But we all have our favorite techniques, and we often overuse them. It’s easy for me to get carried away with the blast-them-with-data approach, and people’s eyes glaze over. My ex-husband used the if-you-don’t-I’ll-be-sad technique so often that I divorced him.

Different techniques work better in different situations, and the more ideas you have, the better off you’ll be.

You may or may not “be in sales”

Is everyone in sales? Not necessarily. Many people don’t spend a lot of time doing any negotiation and persuasion, and a lot of people don’t make a living from it.

But it’s clear, from the examples above, that everyone can benefit from learning more about sales. It can help you get better grades. It can help you get more raises. It can help you get better jobs. It can help you get more attention, reputation, and credit.

So when the sales gurus say “you’re in sales”, they may be wrong. But what they mean is “You can benefit from reading my book, because it can help you be a better persuader”. And in that, they are absolutely correct.

Resources for Further Reading
My favorite sales book:
Sales Dogs: You do not have to be an attack dog to be successful in sales
Jeffry Gitomer’s Sales Bible
Can I Have 5 Minutes of Your Time?

OK, I have to confess that these are actually the only sales books I’ve read. And after writing all of that, I’m thoroughly convinced that I should read more. So please leave a comment with your recommendations.

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This article was cross-posted on my business blog, NeoAgora Marketing. You browse there for more information small business marketing if you’re interested.

Use the bad points to sell the product

In my high school English class, I learned how to write (as we call it here) bullshit. I can now, reliably and without much effort, spout off minutes or pages of words with almost no meaning at all. It’s a very useful skill, and I’ve used it often, especially in graduate-level classes when I realized that my professor wasn’t reading our papers anyway.

But it was in my high school history class that I learned how to write. That is, how to write analytically, clearly, and persuasively. And one of the lessons I remember best was from Dr. Carter in sophomore or junior year. He insisted that, when we write a persuasive essay, that we include all of the counterarguments that would seem to defeat our main thesis.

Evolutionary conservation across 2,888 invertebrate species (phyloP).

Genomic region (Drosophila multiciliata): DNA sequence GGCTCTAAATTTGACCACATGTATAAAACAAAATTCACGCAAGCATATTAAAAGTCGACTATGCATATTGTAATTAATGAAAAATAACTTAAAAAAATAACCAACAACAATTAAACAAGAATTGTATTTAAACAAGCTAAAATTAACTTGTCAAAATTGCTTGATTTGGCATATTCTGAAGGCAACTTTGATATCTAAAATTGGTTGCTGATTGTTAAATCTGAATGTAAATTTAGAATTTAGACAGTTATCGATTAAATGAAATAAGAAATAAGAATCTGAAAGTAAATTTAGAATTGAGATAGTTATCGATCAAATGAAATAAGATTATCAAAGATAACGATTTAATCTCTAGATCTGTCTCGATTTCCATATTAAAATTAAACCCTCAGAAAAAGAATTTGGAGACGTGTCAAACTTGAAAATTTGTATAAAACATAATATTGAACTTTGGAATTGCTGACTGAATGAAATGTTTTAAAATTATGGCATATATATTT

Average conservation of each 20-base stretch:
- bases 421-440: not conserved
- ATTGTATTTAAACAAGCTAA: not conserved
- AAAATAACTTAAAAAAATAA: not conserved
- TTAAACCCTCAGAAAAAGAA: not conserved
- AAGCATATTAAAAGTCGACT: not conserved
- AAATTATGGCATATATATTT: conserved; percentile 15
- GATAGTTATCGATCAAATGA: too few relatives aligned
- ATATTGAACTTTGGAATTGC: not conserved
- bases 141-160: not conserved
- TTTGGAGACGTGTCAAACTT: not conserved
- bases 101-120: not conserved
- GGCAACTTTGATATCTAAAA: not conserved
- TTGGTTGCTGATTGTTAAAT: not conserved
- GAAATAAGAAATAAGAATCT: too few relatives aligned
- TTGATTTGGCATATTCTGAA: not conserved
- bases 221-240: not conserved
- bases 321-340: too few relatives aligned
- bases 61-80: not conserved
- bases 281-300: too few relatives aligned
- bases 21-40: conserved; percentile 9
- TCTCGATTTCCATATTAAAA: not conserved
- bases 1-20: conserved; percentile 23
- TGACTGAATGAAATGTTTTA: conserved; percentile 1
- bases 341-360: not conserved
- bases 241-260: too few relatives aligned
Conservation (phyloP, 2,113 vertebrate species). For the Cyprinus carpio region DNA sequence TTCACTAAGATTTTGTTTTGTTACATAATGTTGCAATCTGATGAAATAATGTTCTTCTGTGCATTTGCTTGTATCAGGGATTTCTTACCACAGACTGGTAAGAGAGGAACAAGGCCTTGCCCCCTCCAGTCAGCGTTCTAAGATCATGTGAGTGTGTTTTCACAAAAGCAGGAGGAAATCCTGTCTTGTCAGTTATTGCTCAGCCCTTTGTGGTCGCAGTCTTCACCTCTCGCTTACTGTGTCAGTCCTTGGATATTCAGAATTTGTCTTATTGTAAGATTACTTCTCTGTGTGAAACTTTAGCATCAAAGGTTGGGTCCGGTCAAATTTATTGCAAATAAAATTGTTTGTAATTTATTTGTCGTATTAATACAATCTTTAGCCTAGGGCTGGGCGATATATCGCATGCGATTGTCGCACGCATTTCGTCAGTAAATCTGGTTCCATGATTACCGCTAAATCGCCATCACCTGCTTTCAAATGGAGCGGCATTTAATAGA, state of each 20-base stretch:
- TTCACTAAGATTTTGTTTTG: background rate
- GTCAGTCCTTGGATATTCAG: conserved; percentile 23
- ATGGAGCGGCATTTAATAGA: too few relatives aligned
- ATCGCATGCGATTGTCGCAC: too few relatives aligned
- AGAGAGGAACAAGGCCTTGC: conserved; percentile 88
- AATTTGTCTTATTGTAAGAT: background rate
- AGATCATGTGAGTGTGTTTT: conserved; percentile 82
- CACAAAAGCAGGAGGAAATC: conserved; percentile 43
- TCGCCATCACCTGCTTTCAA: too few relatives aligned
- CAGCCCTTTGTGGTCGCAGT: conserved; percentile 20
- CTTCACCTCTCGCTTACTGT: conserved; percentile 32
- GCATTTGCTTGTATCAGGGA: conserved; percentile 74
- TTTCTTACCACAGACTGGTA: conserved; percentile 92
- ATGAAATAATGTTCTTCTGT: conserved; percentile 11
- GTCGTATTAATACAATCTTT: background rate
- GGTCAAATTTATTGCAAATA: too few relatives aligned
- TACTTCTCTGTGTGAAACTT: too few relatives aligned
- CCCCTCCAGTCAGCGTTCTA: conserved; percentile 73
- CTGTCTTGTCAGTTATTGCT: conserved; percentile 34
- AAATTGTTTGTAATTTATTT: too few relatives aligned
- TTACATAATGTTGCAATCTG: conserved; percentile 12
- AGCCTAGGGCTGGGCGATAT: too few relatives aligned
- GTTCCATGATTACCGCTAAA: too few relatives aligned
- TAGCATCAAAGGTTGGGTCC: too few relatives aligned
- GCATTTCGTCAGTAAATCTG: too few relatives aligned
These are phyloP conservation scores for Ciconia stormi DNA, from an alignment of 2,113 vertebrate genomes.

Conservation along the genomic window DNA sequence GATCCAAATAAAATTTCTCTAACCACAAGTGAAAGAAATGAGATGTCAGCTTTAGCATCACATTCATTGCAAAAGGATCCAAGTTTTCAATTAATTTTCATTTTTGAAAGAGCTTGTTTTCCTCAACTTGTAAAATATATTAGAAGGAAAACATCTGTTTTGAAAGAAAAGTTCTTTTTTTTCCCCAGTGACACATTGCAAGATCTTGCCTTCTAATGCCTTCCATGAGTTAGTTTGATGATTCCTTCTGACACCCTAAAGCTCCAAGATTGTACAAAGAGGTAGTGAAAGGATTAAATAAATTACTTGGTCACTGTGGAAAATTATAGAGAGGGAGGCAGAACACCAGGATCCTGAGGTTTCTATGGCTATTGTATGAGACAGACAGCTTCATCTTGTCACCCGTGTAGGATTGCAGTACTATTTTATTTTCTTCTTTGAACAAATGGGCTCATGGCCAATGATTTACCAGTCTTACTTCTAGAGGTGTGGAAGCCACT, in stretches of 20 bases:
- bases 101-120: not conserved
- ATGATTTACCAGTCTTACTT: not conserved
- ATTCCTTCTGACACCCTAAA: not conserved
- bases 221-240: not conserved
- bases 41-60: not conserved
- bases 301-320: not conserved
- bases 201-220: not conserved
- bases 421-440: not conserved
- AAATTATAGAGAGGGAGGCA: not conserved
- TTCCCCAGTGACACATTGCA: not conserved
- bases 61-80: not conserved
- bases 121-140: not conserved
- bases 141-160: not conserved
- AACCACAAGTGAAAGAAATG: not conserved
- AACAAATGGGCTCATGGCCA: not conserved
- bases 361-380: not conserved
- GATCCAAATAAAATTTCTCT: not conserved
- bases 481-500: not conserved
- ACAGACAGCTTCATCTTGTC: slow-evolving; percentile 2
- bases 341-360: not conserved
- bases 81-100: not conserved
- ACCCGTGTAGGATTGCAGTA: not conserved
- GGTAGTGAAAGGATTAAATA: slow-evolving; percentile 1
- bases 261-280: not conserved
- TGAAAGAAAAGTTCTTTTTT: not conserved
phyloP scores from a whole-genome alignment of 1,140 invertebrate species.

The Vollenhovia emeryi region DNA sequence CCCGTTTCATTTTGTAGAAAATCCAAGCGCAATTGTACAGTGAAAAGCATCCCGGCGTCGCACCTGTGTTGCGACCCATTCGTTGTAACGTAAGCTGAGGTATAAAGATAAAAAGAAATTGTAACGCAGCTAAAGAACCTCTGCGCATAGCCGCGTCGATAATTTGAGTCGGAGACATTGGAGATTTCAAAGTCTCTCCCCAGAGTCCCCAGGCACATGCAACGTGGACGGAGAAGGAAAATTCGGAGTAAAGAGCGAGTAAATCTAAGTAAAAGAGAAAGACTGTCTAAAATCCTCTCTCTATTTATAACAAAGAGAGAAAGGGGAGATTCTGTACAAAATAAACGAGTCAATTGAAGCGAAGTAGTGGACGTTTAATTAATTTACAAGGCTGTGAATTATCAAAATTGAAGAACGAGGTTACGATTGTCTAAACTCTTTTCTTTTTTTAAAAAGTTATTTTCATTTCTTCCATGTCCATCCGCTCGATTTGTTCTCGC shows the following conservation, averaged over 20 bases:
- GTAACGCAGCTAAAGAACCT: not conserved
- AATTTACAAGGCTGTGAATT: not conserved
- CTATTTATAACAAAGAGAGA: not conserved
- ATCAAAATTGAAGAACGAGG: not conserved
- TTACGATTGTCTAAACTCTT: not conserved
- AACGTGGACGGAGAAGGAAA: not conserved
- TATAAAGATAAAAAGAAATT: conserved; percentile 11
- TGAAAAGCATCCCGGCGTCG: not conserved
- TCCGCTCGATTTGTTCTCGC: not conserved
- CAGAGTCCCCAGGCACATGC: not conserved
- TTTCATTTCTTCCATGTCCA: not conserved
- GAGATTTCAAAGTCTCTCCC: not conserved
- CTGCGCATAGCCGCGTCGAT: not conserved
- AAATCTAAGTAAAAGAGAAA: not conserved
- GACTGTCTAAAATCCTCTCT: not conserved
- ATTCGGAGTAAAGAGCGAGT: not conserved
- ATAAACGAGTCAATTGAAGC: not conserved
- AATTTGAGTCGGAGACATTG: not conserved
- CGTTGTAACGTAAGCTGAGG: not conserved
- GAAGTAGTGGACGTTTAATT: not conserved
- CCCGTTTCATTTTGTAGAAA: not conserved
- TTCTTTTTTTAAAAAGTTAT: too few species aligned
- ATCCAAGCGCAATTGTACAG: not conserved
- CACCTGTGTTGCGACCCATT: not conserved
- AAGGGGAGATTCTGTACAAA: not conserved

Confusion. Outrage. (How dare this doctoral professor tell us 15-year-olds that our way of writing was wrong?)

Doing so, he said, provides two benefits:

    Credibility No one believes that your argument is clear-cut and that there’s only one side. (If it was, why would you have to write an essay to persuade people of it?) So if you try to claim that there are no counterarguments, all you do is convince people that you’re lying, or ignorant, or both. By including the counterarguments, you establish that you are an intelligent and thoughtful person who is aware of the larger picture.

    Rebuttal If you’ve selected your thesis wisely (and assuming that you are an intelligent and thoughtful person who is aware of the larger picture), then you must be aware of the potential counterarguments, and there must be some reason that you believe your thesis in spite of them. By including the counterarguments in your essay, you have the opportunity to explain those reasons.

Using counterarguments to boost sales

Since sales is simply a matter of persuasion, your sales and marketing methods can use the same technique. You know all the reasons someone might hesitate to buy your product; include them and explain why customers should buy anyway. Doing so reassures your customers that you’re being honest (sales copy claiming that a product is perfect is automatically dishonest), and helps them work through any objections they may have.

    Example: Board Games When I worked at a board game store, I would mention the downsides of any given game to a customer that was considering buying it; and if they didn’t ask, I would look for a way to work it into the conversation.